*n*

_{s}and the tensor-to-scalar ratio r were two of the only constraints we could use in distinguishing between inflationary models. Unfortunately, this really isn't enough. Too many models predict values for the quantities that are well within the error bars and probably will remain so forever.

However, new hope has emerged from primordial non-Gaussianity. Gaussianity is the idea that all the n-point correlation functions are described in totality by the two point correlation function plotted above. Non-Guassianity describes departures from this.

Now, what is a correlation function? A 2 point correlation function tells you how 2 points are related to each other. A three point correlation functions tells you how three points are related to each other, etc... For example, a non-zero 3 point function tells you that the three different points in spacetime had some way of influencing each other: interactions.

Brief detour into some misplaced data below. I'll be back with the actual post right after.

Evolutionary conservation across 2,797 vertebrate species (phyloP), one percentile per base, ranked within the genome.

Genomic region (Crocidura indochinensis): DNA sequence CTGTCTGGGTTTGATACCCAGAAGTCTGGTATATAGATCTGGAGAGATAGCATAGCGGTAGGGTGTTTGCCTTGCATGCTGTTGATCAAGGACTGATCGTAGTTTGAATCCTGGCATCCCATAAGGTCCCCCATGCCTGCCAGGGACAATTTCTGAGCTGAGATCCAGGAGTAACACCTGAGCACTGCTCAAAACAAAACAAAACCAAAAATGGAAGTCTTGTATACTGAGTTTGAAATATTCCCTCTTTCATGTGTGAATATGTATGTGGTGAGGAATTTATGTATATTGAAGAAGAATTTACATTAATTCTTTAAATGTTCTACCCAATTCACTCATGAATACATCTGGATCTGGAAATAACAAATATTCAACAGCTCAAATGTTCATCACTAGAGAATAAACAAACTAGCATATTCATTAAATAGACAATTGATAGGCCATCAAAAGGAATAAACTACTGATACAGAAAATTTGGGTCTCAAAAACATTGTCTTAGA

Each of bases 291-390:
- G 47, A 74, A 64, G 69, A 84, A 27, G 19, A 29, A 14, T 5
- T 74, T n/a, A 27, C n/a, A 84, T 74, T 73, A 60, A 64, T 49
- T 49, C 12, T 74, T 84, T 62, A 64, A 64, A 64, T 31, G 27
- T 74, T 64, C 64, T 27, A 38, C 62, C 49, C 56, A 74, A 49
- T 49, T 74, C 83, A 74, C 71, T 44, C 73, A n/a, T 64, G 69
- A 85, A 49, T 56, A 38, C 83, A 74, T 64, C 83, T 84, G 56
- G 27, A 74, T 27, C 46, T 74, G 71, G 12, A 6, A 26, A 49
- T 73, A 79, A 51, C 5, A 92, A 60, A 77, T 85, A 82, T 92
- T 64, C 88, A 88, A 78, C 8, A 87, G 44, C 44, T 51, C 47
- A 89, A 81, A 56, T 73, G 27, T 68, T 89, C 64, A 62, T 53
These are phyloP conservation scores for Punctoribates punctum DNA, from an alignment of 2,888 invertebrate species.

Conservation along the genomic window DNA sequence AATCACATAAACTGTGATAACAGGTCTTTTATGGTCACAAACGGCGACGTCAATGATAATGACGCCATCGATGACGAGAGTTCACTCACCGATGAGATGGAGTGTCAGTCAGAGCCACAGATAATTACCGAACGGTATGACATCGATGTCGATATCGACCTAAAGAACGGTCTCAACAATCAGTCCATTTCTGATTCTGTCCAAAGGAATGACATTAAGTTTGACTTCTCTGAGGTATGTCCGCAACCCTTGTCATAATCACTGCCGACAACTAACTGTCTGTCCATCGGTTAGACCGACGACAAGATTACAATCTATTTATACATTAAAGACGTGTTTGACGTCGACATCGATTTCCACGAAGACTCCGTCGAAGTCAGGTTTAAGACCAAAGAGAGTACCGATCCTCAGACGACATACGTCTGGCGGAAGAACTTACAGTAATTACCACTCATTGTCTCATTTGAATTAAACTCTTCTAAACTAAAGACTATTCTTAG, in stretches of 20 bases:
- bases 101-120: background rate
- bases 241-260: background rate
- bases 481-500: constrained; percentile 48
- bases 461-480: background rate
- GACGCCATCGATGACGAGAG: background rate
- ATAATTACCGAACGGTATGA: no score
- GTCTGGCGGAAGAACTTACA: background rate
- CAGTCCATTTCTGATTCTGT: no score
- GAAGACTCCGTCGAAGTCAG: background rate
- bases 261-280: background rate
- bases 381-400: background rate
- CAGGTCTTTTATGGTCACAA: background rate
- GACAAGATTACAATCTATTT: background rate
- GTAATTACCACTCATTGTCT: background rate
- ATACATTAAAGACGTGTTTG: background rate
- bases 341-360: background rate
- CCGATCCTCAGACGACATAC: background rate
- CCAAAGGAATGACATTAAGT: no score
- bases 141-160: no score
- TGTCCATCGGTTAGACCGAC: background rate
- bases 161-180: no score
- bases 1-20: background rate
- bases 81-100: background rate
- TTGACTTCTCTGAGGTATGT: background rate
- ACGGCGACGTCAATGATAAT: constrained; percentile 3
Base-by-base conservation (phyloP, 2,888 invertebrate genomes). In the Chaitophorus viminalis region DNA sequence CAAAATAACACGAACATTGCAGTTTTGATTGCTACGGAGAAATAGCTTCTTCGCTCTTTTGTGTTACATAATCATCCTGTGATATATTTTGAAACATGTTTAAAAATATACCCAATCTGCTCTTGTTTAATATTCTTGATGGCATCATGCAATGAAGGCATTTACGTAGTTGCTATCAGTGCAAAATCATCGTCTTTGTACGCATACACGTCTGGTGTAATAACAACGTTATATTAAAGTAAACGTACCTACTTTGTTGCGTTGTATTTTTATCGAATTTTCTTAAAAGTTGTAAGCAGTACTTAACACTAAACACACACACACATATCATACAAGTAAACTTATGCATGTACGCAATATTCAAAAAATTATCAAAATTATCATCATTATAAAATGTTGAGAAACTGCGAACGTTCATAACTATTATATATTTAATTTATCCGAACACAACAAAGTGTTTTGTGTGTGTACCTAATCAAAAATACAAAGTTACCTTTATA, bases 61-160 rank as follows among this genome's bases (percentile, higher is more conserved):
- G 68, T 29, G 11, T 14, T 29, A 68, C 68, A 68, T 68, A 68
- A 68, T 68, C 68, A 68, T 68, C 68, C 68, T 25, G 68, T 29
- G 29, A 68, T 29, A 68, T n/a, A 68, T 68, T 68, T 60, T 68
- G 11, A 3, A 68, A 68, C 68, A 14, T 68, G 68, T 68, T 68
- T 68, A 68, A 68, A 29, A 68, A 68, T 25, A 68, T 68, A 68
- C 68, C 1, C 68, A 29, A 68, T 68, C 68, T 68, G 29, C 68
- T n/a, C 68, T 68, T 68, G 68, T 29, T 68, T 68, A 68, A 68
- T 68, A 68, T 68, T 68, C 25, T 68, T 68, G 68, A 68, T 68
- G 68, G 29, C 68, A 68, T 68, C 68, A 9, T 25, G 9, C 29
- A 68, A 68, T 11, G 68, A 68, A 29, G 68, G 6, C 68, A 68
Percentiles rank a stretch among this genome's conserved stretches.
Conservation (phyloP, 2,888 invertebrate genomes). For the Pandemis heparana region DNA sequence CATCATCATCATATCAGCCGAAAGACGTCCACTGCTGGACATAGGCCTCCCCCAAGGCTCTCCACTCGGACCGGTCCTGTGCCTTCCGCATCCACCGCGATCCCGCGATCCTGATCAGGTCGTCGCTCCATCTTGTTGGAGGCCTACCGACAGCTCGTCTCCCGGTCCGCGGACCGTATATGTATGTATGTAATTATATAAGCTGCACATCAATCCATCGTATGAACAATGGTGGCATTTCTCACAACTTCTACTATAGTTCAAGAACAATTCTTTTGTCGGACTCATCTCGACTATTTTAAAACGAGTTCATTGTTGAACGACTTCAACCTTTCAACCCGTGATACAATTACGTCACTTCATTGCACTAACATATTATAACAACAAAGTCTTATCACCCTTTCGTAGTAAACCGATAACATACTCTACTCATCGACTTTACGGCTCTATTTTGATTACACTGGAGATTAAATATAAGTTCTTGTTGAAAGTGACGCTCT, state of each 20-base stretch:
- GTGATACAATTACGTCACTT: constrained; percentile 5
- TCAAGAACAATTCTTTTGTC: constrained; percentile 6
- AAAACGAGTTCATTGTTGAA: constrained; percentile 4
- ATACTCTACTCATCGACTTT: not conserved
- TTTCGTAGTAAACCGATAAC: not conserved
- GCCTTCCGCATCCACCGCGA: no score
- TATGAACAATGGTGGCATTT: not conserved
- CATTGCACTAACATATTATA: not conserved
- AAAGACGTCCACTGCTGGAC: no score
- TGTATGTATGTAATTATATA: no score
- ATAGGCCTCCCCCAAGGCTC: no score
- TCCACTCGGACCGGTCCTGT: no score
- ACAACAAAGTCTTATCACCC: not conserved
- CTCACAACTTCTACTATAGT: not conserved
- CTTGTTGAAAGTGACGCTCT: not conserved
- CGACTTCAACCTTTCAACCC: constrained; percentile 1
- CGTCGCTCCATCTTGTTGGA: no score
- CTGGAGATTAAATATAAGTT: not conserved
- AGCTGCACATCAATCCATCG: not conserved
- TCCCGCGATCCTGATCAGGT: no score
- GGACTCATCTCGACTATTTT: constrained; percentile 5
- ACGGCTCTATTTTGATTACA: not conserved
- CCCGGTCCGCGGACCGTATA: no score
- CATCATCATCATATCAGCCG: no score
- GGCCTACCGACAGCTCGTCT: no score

Therefore it turns out, physically how you get a departure from Gaussianity is by having interactions between the quantum fields/branes/etc... driving inflation. A measurement of non-Gaussianity gives is a measurement directly on how these fields were interacting and therefore contain a wealth of information about the character of these fields/branes/etc...!

In cosmology we can plot these correlation functions versus the multiple moments l as shown in the plot. The lower the multiple show how points far away from each other were interacting. The higher multiple moments show how points close together were interacting.

The three point function, or bispectrum, gives rise to three independent quantities that parametrize non-Gaussianity. The four point function, or trispectrum gives rise to two more parameters.

The interesting thing is each inflation model makes different predictions for the values of each of these parameters. Combined with

*n*

_{s}and r we will have 7 parameters to highly constrain inflationary models and weed out the rest.

This may help us finally understand what drove inflation.

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